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Case 2 – The Case of the Deficient Discovery


A North Carolina manufacturer received a personal property audit deficiency for back taxes, penalties, and interest of $80,000. The original discovery occurred over two years prior to the deficiency assessment. Administrative staff was uncomfortable with the property tax and most of the back up records were inaccessible. A thirty day period was allowed for response.

The taxpayer, realizing it had neither the available staff nor experience to investigate the matter, contacted E&A for our review of the discovery. The basis of the asset value was established a decade earlier. Individuals involved in establishing the basis were no longer employed by the taxpayer. Supporting documentation was not readily available.

E&A immediately secured an extension. During the initial extension period the discovery was reviewed. Fixed asset accounting records were researched. The audit deficiency was based on two major issues. First, reclassification of assets and second, the auditor latched on to an appraisal in the discovery process and used it as the basis of the assessment.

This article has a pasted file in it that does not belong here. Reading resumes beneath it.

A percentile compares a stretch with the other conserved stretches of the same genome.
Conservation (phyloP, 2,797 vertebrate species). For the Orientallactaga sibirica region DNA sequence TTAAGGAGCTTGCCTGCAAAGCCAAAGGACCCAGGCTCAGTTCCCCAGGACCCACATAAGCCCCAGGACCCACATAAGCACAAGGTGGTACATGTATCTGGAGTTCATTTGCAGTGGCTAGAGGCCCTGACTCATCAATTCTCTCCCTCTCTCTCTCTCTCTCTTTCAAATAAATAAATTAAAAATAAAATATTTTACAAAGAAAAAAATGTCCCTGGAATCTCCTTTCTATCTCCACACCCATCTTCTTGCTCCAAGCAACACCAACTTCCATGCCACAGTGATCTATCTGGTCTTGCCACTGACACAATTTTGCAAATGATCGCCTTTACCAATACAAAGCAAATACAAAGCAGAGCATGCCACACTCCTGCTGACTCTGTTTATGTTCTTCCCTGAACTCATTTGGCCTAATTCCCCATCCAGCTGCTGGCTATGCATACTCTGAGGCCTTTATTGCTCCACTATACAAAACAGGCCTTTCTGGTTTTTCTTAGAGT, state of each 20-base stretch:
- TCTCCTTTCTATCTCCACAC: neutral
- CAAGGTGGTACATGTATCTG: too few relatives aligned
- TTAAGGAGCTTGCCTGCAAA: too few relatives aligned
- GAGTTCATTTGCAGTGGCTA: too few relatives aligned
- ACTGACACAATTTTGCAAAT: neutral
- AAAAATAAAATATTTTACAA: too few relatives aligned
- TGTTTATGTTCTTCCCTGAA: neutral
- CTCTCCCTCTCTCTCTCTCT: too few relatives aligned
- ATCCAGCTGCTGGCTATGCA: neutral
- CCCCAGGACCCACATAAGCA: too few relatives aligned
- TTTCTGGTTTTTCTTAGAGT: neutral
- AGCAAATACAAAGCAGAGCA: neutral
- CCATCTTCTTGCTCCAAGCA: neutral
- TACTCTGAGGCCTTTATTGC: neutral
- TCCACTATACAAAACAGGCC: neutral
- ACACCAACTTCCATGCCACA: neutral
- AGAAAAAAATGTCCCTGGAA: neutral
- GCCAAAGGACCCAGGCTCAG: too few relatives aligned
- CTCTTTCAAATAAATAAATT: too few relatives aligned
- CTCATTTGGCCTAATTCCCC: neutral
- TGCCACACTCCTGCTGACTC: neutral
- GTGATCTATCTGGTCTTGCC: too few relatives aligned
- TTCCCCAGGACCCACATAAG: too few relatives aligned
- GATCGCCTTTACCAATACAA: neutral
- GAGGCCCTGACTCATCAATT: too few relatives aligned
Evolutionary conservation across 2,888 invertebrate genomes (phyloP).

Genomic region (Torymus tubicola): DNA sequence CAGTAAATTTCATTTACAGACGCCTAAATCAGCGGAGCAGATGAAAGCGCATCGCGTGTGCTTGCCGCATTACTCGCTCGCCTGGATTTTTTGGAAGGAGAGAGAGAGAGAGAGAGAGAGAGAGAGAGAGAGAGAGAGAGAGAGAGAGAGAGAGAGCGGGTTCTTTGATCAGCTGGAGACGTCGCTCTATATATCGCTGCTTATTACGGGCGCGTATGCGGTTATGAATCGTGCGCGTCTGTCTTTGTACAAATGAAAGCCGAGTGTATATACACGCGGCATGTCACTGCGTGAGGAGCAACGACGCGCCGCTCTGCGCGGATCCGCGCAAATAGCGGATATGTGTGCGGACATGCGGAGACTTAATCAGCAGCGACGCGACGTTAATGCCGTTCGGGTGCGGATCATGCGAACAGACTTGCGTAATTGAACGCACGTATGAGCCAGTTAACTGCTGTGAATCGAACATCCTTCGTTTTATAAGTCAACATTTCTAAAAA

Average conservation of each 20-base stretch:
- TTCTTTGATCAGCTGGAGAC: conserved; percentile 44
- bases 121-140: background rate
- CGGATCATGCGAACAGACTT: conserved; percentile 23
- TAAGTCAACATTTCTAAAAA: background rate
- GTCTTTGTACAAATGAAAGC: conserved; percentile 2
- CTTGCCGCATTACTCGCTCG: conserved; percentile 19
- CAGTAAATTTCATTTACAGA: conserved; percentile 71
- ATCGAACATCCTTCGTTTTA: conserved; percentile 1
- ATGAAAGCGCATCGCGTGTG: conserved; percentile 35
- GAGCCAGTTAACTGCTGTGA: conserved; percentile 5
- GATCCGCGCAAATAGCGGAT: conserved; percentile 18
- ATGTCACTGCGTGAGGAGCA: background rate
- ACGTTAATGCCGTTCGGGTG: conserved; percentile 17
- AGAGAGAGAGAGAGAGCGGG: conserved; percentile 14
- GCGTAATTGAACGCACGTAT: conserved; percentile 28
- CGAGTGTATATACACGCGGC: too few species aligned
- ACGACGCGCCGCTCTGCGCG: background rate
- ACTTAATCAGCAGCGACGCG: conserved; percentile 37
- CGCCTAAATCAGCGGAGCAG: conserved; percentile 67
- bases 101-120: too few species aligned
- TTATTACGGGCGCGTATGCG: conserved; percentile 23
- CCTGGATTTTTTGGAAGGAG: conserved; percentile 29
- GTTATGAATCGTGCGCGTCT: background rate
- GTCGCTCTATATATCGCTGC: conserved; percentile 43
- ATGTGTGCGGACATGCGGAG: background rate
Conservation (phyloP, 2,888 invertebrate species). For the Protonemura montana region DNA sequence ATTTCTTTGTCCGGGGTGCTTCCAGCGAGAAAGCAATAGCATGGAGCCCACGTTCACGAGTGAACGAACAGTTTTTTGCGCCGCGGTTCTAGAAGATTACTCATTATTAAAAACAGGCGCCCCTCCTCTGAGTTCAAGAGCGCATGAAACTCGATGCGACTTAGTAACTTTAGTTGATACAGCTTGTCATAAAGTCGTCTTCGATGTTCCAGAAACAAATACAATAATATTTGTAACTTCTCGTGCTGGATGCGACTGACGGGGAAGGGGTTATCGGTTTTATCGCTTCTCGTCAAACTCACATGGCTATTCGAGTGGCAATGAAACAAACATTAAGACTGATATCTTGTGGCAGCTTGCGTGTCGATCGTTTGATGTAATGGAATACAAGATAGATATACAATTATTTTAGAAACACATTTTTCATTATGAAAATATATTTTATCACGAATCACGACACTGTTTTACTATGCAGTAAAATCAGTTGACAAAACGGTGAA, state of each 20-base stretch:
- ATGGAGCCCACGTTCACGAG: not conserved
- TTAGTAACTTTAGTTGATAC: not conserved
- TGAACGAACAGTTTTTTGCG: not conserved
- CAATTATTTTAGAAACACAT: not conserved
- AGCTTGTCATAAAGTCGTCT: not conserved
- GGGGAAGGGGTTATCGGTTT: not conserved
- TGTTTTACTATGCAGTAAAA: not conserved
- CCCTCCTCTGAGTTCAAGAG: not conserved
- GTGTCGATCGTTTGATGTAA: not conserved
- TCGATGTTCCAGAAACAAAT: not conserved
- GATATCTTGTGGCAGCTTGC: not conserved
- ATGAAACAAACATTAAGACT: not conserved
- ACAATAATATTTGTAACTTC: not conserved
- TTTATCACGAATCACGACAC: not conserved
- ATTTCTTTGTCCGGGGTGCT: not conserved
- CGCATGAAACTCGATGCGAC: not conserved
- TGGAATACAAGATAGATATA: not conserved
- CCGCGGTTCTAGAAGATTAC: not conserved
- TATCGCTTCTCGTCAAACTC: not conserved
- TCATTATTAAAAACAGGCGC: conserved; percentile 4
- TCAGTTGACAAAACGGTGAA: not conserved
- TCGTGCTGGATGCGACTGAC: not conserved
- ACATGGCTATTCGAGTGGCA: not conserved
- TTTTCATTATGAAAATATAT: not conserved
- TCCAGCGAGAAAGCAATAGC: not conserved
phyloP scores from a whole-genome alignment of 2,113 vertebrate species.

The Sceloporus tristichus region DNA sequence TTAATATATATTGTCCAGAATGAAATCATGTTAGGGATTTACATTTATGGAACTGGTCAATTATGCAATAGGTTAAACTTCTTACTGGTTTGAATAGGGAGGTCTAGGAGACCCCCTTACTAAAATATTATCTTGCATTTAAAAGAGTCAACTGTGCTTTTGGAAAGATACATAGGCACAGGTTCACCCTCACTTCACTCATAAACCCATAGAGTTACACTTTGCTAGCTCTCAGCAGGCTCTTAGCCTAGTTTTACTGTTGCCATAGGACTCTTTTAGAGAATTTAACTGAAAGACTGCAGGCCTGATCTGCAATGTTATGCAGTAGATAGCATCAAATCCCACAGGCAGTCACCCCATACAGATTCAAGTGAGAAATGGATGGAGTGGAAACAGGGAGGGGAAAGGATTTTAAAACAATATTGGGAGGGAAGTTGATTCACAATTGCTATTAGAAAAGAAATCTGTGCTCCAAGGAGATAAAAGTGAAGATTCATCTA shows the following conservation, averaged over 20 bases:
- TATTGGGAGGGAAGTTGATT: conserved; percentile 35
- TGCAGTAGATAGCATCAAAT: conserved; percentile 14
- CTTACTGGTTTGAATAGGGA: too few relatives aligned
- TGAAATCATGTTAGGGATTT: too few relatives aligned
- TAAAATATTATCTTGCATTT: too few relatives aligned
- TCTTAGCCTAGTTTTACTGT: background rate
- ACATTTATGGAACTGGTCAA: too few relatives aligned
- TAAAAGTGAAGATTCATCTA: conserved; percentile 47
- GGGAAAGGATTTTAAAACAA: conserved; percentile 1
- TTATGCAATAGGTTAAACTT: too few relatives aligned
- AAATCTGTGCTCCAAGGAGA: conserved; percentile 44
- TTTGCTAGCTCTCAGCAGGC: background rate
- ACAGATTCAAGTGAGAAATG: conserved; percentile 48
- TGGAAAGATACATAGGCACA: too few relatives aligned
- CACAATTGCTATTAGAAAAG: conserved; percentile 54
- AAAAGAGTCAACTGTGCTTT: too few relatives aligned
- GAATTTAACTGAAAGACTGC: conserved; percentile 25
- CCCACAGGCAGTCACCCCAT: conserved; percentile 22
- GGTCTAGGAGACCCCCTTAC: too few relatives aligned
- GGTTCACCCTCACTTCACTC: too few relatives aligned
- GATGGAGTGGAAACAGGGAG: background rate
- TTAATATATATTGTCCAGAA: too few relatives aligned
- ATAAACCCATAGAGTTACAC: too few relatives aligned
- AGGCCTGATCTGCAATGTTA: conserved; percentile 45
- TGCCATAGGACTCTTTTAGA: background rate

The taxpayer, at our urging, took exception to both issues. In addition, we suggested they take the position that the assessment should be based on the historical as opposed to the acquisition cost basis. In other words, the taxpayer should not owe $80K...they should be owed $150K.

The taxpayer's options included:

1. Appeal the audit findings to the County Board. However, gathering sufficient documentation to prove its position in time for the Board hearing was unlikely.

2. Bypass the Board and appeal directly to the state. This would allow additional time to substantiate the taxpayer's position. However, this course of action had the potential of harming the existing relationship between the taxpayer and the local taxing authorities.

3. Or a third option, as presented by the assessor, void the deficiency for the current year and re-bill it in 1998. This would allow additional time for both parties to attempt to reach an amicable settlement in the matter. However, the chance of resolving the matter while the acquisition vs. historical cost basis issue existed were slim.

The Taxpayer placed a high value on its working relationship with the local taxing authorities. It was decided not to pursue a reduction with the State Dept. of Revenue. Using the leverage of the historical cost basis argument, we were able to persuade the assessor to agree to waive the entire deficiency assessment.

In accordance with the initial business plan and based on satisfaction with these early results, additional states are being added to E&A's portfolio. Reporting was evaluated as informative, accurate, and timely.

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